- Speech by
Leadership RoleCommissioner of Food and Drugs - Food and Drug Administration
Remarks by Scott Gottlieb, M.D.
Commissioner of Food and Drugs
Tenth Annual Sentinel Initiative Public Workshop
It’s a pleasure to be with you today, to reflect on the past and speak about the future of one of the most important initiatives – and collaborations – ever to be undertaken by the FDA.
On a personal level, it is especially meaningful to join you for this 10th anniversary Workshop, because Sentinel played such a significant role during my initial tenure at FDA. Although Mark and I weren’t at the agency when Sentinel came into full fruition, we were involved in its early years, in the work leading up to its launch.
So, it is especially gratifying to see how the promise of this project has been realized and today plays an important role in FDA’s safety work.
With that in mind, I wanted to offer just a few opening thoughts about how Sentinel has developed into such a successful data infrastructure that today provides a truly 21st Century Safety Surveillance System -- and how we might build on this achievement.
Sentinel is a powerful tool for FDA. It creates scientific capacity for us to recognize and address safety issues in a timely fashion. It gives FDA broad and deep access to electronic healthcare data that extends all the way back to the medical record and the patient encounter. And, by standing this up in a cost-effective and scalable system, it has allowed FDA to enhance public health safety in previously unachievable ways.
Sentinel has enabled us to develop innovative ways to monitor FDA-regulated products, answer numerous questions simultaneously, and do it in a matter of weeks and months, rather than years.
The idea for Sentinel was based on a very simple principle – one that goes to the heart of FDA’s science-based mission.
We realized that to keep up with the accelerating pace of scientific discovery, we needed to develop high-level tools that would allow us to apply and translate the data from the use of those products into real-world information that would benefit patients and consumers.
We recognized the limitations resulting from the passive way we gathered a lot of our data on safety. Sentinel was a chance to be much more active in how we collected safety information -- by tapping into real world observational data that could be queried to answer scientific questions.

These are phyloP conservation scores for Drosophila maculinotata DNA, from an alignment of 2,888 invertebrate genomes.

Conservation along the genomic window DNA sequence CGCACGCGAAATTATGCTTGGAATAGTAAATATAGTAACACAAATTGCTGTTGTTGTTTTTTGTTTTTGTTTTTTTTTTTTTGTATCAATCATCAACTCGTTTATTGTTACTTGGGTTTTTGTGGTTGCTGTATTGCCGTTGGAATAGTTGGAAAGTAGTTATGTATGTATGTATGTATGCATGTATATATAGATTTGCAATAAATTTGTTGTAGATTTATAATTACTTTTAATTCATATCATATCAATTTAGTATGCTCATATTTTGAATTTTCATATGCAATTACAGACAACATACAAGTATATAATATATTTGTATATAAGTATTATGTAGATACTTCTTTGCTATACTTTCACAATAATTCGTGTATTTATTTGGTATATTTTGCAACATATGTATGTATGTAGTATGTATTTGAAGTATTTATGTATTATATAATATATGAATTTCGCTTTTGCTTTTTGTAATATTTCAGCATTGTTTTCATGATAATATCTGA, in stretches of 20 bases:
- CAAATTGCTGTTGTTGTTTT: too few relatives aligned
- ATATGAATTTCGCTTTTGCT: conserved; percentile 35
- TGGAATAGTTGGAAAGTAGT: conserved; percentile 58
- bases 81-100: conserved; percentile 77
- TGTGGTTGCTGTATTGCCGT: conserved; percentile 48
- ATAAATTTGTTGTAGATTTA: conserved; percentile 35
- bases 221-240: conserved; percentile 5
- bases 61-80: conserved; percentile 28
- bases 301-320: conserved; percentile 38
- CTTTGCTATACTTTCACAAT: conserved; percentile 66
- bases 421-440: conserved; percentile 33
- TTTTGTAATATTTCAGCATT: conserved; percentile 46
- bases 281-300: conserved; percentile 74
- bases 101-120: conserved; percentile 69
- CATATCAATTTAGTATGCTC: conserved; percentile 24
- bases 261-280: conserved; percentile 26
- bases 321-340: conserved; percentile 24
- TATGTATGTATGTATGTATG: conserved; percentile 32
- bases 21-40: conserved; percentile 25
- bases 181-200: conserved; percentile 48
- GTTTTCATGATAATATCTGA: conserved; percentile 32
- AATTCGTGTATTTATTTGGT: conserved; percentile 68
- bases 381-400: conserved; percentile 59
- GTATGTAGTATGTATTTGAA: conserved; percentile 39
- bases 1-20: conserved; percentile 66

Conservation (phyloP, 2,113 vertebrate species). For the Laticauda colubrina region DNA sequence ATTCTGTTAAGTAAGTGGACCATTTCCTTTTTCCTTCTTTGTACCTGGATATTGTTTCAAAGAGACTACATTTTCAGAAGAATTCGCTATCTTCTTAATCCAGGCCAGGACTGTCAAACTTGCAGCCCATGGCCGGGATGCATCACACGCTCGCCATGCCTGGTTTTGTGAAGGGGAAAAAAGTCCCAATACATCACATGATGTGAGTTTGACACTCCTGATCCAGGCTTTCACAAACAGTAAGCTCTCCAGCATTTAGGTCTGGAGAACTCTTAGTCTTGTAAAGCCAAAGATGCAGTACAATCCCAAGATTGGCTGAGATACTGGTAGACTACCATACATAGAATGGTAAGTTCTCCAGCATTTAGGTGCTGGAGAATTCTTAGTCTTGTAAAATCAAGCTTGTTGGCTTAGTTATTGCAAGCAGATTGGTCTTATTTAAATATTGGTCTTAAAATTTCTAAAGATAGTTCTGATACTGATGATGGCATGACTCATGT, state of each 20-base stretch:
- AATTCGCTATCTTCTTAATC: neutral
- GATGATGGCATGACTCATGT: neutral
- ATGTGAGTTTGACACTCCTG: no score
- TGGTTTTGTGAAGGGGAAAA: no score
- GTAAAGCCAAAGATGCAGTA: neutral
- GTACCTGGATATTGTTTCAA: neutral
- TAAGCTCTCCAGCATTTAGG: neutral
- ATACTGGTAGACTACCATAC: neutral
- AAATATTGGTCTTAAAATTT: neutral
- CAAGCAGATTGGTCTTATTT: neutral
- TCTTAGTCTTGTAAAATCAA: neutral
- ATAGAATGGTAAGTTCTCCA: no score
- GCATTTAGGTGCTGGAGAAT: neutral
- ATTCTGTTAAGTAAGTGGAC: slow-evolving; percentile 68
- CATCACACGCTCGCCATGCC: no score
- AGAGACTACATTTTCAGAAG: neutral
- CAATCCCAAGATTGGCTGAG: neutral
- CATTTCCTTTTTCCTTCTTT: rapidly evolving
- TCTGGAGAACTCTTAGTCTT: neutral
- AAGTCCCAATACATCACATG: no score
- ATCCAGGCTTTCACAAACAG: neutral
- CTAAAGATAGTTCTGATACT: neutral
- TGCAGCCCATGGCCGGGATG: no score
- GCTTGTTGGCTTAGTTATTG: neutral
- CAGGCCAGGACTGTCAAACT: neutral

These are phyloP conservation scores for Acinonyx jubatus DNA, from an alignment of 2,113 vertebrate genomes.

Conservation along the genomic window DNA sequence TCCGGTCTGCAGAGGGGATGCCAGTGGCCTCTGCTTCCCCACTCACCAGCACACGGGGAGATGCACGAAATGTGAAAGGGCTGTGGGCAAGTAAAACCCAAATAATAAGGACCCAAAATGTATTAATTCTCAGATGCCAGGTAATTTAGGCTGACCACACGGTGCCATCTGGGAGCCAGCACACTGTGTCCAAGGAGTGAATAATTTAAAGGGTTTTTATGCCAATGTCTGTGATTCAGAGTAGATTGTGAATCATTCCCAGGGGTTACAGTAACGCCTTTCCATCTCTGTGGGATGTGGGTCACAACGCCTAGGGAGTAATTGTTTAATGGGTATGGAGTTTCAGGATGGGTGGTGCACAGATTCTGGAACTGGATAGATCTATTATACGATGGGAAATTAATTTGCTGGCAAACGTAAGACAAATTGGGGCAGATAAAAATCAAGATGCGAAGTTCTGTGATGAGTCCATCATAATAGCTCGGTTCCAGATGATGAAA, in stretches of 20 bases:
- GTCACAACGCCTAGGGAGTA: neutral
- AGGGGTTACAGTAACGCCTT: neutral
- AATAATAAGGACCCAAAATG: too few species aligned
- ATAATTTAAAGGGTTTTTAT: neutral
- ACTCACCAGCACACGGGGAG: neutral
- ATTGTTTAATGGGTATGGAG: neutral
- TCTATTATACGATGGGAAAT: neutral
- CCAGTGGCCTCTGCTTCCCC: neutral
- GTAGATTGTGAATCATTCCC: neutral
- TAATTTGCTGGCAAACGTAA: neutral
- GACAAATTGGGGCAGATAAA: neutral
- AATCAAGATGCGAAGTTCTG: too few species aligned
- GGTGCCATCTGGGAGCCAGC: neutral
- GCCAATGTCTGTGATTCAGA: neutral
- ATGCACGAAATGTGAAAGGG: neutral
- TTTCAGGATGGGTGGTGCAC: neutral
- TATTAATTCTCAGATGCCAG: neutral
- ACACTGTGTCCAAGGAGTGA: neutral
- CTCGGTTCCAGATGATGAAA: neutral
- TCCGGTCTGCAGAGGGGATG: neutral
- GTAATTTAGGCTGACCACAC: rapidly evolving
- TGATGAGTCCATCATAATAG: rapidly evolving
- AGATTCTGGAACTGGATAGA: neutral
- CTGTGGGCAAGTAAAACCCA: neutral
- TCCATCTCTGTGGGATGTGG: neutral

Sentinel also has been a critical piece of our comprehensive response to patients and caregivers, who want and deserve more and timelier information about the benefits and potential risks of products they use.
Sentinel was one of several successful initiatives that FDA developed to drive innovation and incorporate emerging technologies into everything we do to protect and promote the public health.
By linking projects like Sentinel and the National Evaluation System for Health Technology (or NEST) with other data-based initiatives at our sister agencies and at organizations outside of the government, we’ve built a rigorous and robust foundation for producing more useful knowledge at a fraction of the cost required by previous efforts.
Today, Sentinel has become one of the largest and most successful uses of “big data” in healthcare -- a more efficient system that can generate much more high-quality evidence in a shorter time.
And though it continues to develop, we already have realized many of the benefits that come from the ability to use real-world observational data as a tool to monitor medical product safety and identify and further evaluate concerns. Those benefits can be extended in the future.
For example, we should consider how Sentinel might be used to answer questions about efficacy; and how FDA might have tools and resources to take on these questions in certain narrow circumstances where a question around a product’s efficacy also relates to its safety.
One such situation involves the long-term efficacy of opioid drugs and the long-term prescribing of these drugs.
For example, if the chronic use of opioid drugs is marked by diminishing efficacy from these medicines, then long-term prescribing might lead to higher and higher doses being prescribed over time. That situation could, in turn, lead to more dependency and in some cases addiction.